The utilization of standardized testing as a recognized educational strategy to measure pre-professional readiness in Advanced Practice Nursing (APN) graduate programs has increased. Research supports such use for predicting licensure success for undergraduate education, however when related to the use in graduate nursing education, it is limited. Teaching and learning practices of APN faculty and students have not been comprehensively explored. This study examined the use of standardized testing results by faculty and students in APN graduate education that contributes to student national certification success. The Reconceptualization of Vygotsky’s Theory of Zone of Proximal Development (RVZPD) underpins the study. An original descriptive correlational research design was implemented with a sample from a multi-state APN graduate program. Low participant response yielded insufficient data. An amendment to the original study was approved and a qualitative study was implemented to better understand the participants’ perspectives on their use of standardized test results.

Responses from participants were categorized into four themes: Concurring, Divergent, Student, and Faculty-specific. Standardized testing is a tool to measure new knowledge and skills was a concurring theme. Students agreed test results reflect their knowledge, while faculty disagreed they reflect their teaching. Advanced Practice Education Associates (APEA) predictor test results informed students of areas of weakness to focus on for test success, while informing faculty of areas needing in-depth teaching. This qualitative data from graduate nursing students and faculty indicate that standardized testing has potential to serve as a meaningful educational component for both teaching and learning practices that lead to APN national certification success.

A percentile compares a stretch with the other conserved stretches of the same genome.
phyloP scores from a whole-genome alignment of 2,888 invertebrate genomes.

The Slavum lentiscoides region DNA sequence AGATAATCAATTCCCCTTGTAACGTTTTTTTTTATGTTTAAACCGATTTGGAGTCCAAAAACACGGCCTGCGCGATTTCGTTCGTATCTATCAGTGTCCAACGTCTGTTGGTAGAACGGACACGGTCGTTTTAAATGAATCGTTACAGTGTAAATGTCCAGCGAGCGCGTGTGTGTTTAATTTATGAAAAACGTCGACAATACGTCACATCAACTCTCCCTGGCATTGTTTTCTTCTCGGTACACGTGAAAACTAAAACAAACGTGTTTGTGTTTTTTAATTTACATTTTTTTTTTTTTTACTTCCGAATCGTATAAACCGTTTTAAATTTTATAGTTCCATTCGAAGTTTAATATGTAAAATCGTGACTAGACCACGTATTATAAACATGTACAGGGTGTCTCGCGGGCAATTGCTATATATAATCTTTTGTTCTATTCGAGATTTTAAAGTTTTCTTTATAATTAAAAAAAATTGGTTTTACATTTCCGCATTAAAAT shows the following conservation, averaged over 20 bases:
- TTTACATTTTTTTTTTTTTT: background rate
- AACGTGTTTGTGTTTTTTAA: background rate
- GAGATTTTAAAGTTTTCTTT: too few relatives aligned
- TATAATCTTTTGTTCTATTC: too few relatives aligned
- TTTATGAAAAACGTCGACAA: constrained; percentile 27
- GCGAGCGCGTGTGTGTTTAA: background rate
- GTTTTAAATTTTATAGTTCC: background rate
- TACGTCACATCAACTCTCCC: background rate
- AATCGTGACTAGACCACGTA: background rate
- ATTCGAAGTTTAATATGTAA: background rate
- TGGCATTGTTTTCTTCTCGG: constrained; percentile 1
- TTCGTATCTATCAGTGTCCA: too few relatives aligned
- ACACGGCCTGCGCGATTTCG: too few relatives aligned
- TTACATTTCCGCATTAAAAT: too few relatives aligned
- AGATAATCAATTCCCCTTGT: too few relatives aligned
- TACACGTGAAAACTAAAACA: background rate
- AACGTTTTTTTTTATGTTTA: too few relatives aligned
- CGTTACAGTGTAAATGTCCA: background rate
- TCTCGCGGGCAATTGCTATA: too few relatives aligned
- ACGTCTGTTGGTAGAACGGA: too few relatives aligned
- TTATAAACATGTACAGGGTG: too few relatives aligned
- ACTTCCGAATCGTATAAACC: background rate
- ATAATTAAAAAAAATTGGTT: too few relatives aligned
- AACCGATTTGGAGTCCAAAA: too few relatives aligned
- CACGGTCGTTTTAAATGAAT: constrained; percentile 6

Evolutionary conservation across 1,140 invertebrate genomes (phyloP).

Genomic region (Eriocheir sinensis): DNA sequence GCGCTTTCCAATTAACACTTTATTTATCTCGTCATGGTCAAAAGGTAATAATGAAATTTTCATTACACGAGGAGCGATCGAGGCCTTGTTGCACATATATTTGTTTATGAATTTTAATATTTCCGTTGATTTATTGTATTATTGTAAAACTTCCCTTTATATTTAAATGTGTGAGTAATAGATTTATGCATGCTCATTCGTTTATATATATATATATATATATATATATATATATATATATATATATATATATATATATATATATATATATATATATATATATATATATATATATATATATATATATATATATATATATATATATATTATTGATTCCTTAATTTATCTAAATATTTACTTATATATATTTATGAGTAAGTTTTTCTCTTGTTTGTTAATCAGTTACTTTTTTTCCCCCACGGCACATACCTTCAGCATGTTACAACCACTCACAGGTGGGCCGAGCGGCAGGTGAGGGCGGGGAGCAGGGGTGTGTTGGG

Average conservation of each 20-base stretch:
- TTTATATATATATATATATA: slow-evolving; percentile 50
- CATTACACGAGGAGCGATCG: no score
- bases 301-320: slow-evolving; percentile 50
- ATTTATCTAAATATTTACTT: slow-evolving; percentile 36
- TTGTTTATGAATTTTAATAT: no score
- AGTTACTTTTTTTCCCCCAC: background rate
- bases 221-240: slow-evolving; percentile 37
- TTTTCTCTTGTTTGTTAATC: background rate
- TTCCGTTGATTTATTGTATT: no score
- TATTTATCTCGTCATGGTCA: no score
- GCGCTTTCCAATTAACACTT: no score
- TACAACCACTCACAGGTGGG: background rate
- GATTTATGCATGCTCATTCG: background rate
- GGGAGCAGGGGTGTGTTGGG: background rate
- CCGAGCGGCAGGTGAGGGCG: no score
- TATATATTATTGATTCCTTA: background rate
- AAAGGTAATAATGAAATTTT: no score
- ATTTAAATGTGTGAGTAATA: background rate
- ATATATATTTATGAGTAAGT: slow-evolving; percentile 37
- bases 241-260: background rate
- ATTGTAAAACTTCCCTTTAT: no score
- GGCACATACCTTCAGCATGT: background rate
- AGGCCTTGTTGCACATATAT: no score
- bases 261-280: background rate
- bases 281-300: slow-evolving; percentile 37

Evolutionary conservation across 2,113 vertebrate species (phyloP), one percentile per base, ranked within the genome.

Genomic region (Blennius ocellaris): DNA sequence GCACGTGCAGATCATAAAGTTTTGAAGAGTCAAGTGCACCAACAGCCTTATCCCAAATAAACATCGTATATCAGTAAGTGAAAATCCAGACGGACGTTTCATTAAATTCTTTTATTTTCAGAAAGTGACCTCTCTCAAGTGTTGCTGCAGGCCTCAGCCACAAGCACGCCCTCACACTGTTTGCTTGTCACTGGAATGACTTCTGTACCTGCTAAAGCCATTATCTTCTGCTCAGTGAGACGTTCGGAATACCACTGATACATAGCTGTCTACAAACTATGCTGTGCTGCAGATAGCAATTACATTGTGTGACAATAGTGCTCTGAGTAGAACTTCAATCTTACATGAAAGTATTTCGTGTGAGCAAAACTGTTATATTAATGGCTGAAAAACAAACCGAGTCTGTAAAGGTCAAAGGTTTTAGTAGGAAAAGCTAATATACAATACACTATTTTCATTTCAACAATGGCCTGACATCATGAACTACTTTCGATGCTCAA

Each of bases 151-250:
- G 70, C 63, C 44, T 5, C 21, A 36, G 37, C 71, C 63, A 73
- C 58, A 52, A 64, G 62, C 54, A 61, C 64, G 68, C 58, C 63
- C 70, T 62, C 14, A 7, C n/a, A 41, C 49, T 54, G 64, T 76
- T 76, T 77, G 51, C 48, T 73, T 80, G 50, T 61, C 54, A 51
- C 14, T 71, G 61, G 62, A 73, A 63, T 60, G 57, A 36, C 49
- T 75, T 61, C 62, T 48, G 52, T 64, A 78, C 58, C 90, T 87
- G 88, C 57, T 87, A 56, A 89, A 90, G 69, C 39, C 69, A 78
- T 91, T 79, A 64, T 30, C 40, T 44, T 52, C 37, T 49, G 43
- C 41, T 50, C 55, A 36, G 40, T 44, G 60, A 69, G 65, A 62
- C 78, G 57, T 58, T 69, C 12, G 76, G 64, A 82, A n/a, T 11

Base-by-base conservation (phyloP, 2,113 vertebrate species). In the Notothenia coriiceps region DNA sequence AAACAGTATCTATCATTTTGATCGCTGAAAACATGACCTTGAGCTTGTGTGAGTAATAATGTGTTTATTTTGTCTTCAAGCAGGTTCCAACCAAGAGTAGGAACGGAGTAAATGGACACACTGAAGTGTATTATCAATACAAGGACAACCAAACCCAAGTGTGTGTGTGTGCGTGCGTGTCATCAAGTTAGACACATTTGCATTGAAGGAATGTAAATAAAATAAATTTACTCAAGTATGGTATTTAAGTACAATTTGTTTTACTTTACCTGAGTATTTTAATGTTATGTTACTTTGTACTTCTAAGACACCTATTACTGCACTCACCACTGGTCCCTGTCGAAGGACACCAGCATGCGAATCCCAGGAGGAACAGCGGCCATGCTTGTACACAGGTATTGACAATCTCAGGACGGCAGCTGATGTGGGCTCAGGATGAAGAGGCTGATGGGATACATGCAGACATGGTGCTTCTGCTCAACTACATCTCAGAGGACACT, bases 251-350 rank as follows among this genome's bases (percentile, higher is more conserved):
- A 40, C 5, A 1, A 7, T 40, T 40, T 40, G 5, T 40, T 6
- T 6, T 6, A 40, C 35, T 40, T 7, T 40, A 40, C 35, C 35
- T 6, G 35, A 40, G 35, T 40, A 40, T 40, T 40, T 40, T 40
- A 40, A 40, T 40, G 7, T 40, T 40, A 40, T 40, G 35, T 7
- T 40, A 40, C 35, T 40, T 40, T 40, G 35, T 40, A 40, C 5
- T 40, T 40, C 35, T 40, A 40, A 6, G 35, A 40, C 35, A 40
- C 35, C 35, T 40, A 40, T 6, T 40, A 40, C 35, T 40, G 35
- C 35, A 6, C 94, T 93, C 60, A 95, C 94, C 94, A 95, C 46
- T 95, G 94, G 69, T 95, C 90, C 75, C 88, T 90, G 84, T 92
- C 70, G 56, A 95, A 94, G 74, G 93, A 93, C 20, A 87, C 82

Date of publication

Summer 7-14-2021

Document Type




Persistent identifier


Committee members

Drs. Barbara McAlister, Amy Roberts, and Pamela Willson


PhD in Nursing